the steep eastern face of the spur into the coombe lying between Beacon Hill
and the river; the hollow ways appearing to connect with an old trackway and
fenceline, marked on the first edition Ordnance Survey map, which extends to
Beacon Hill from the south east in the direction of Shawford, an old river
crossing 750m north east of Exton.
The later use of the monument may also be associated with a medieval beacon
after which the hill is named, called Lomer Beacon on Saxton's Map of
Hampshire of 1579. John Norden's map of Hampshire of 1595 shows two beacons as
being located at the summit of Beacon Hill, approximately 250m to the west of
the monument, where some irregular earthworks survive. The beacon, said
to have been fired by a man from Wickham, was probably first constructed in
the 14th century during the reign of Edward II, and continued to be marked on
maps until the Ordnance Survey six inch to the mile map issued in 1858.
The wire and post fences which cross the monument are excluded from the
scheduling, although the ground beneath them is included.

MAP EXTRACT
The site of the monument is shown on the attached map extract.
It includes a 2 metre boundary around the archaeological features,
considered to be essential for the monument's support and preservation.

Source: Historic England

Reasons for Scheduling

Round barrow cemeteries date to the Bronze Age (c.2000-700 BC). They comprise
closely-spaced groups of up to 30 round barrows - rubble or earthen mounds
covering single or multiple burials. Most cemeteries developed over a
considerable period of time, often many centuries, and in some cases acted as
a focus for burials as late as the early medieval period. They exhibit
considerable diversity of burial rite, plan and form, frequently including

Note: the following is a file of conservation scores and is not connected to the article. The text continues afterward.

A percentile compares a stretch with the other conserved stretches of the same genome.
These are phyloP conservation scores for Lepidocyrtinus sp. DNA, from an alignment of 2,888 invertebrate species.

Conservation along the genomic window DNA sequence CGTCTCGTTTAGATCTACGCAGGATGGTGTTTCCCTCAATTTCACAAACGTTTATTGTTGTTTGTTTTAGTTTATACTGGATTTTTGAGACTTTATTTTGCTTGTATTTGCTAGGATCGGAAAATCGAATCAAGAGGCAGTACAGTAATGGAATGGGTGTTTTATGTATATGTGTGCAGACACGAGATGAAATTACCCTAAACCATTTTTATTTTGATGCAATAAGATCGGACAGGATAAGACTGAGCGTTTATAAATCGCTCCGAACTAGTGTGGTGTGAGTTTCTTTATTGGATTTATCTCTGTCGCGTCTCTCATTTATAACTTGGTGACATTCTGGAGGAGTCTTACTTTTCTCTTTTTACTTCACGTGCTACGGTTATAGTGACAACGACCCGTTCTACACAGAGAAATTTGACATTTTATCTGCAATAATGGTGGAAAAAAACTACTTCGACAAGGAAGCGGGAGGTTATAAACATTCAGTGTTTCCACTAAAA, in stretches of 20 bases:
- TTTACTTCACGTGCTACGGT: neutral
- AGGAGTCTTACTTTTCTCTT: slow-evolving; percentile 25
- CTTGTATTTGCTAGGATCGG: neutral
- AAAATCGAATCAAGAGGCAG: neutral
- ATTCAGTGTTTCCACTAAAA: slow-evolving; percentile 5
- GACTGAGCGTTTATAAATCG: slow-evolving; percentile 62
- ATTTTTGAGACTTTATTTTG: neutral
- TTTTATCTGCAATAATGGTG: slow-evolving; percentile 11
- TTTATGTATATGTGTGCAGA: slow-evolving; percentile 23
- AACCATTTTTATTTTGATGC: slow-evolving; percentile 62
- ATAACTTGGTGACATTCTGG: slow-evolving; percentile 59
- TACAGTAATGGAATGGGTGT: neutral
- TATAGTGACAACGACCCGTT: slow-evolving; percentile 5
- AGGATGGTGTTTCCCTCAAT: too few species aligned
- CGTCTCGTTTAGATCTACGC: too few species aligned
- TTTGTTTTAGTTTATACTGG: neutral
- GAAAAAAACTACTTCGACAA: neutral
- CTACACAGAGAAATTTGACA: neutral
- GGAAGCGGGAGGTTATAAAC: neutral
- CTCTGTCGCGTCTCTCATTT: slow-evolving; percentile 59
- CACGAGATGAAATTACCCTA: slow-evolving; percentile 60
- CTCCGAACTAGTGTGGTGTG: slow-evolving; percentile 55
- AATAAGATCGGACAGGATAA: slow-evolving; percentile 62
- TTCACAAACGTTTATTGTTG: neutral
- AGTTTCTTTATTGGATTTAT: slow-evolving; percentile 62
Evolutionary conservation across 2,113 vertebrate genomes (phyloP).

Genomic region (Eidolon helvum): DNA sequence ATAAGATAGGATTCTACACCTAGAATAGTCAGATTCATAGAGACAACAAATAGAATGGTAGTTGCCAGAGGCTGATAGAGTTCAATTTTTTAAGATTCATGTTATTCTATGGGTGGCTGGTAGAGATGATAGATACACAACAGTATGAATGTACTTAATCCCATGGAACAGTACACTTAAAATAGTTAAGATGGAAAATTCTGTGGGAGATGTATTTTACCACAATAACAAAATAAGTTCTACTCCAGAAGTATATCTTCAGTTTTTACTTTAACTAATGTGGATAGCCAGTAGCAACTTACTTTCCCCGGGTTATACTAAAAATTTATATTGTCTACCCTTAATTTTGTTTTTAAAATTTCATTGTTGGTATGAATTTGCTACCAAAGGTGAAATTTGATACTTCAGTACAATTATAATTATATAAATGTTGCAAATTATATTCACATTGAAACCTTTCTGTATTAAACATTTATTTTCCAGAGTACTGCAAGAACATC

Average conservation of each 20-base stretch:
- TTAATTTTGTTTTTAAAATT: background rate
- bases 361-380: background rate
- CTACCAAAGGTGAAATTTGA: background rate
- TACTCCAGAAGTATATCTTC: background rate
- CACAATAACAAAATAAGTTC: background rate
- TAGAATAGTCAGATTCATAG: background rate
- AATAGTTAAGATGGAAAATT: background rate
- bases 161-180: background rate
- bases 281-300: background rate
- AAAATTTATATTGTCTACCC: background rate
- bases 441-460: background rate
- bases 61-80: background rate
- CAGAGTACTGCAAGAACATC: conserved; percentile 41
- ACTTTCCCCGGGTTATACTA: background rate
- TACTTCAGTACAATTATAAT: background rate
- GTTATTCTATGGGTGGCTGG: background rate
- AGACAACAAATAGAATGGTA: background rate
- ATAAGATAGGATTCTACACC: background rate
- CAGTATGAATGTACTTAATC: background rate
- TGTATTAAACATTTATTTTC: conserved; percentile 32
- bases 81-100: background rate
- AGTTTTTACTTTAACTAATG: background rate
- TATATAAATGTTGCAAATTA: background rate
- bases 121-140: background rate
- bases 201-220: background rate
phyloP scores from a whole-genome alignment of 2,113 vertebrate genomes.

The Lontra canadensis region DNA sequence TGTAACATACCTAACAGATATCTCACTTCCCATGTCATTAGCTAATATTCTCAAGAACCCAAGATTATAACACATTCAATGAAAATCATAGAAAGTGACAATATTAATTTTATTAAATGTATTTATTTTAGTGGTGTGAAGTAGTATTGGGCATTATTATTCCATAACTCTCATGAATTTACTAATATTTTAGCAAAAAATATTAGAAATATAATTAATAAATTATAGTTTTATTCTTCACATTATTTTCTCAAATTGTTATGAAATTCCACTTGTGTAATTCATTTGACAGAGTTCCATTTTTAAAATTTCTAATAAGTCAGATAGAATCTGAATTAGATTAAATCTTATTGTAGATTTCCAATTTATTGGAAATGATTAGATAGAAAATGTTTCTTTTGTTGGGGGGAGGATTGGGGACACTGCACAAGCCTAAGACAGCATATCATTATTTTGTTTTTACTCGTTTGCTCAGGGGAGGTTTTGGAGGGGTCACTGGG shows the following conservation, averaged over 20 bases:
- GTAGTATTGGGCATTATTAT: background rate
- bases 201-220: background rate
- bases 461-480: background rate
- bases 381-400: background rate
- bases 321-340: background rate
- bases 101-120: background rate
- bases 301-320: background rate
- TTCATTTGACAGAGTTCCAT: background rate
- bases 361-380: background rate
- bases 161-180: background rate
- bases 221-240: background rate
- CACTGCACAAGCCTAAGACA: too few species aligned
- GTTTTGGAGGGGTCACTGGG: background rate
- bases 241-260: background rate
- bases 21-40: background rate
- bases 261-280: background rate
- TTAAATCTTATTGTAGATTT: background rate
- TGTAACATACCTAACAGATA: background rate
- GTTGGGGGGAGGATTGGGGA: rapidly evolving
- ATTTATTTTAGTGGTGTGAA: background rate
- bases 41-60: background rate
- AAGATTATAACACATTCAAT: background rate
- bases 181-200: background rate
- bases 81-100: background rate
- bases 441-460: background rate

several different types of round barrow, occasionally associated with earlier
long barrows. Where large scale investigation has been undertaken around them,
contemporary or later "flat" burials between the barrow mounds have often been
revealed. Round barrow cemeteries occur across most of lowland Britain, with a
marked concentration in Wessex. In some cases, they are clustered around other
important contemporary monuments such as henges. Often occupying prominent
locations, they are a major historic element in the modern landscape, whilst
their diversity and their longevity as a monument type provide important
information on the variety of beliefs and social organisation amongst early
prehistoric communities. They are particularly representative of their period
and a substantial proportion of surviving or partly-surviving examples are
considered worthy of protection.

The prehistoric round barrow cemetery on Beacon Hill survives well and can be
expected to retain archaeological remains and environmental evidence relating
to the monument and the environment in which it was constructed. Its
association with later hollow ways and banks demonstrates a change in use of
the site by the time of the early medieval period to become a line of
communication and land boundary between neighbouring villages and estates.
The later use of the hill, towards the end of the medieval period, as a
Spanish Armada beacon illustrates a further military significance to the
strategic panorama that the site commands over Southampton Water and the Isle
of Wight. In view of the survival of many contemporary Saxon and later
medieval earthworks and structures surrounding Beacon Hill, the preservation
of the monument is considered to be of particular importance in contributing
to the complete picture of settlement in the wider Meon Valley landscape
during these periods.

Source: Historic England

Sources

Books and journals
Sawyer, P H, Anglo-Saxon Charters. An Annotated List and Bibliography, (1968)
Gray, S, 'The Evolution of the Hampshire Landscape: The Meon Valley' in Lomer: The Evolution of a Deserted Settlement, (1994), 27-8
Grinsell, L V, 'Proceedings of the Hampshire Field Club' in Hampshire Barrows, , Vol. 14, (1938), 228
Grinsell, L V, 'Proceedings of the Hampshire Field Club' in Hampshire Barrows, , Vol. 14, (1940), 355
Grundy, G B, 'Archaeological Journal' in The Saxon Land Charters of Hampshire, (1924), 109-116
Grundy, G B, 'Archaeological Journal' in The Saxon Land Charters of Hampshire, (1924), 115
Moir, N et al, 'The Evolution of the Hampshire Landscape: The Meon Valley' in The Parish Boundary of Meonstoke, (1994), 15-17
Waight, S, 'The Evolution of the Hampshire Landscape: The Meon Valley' in Warnford: Upwarnford and Bere Farm, (1994), 35

Source: Historic England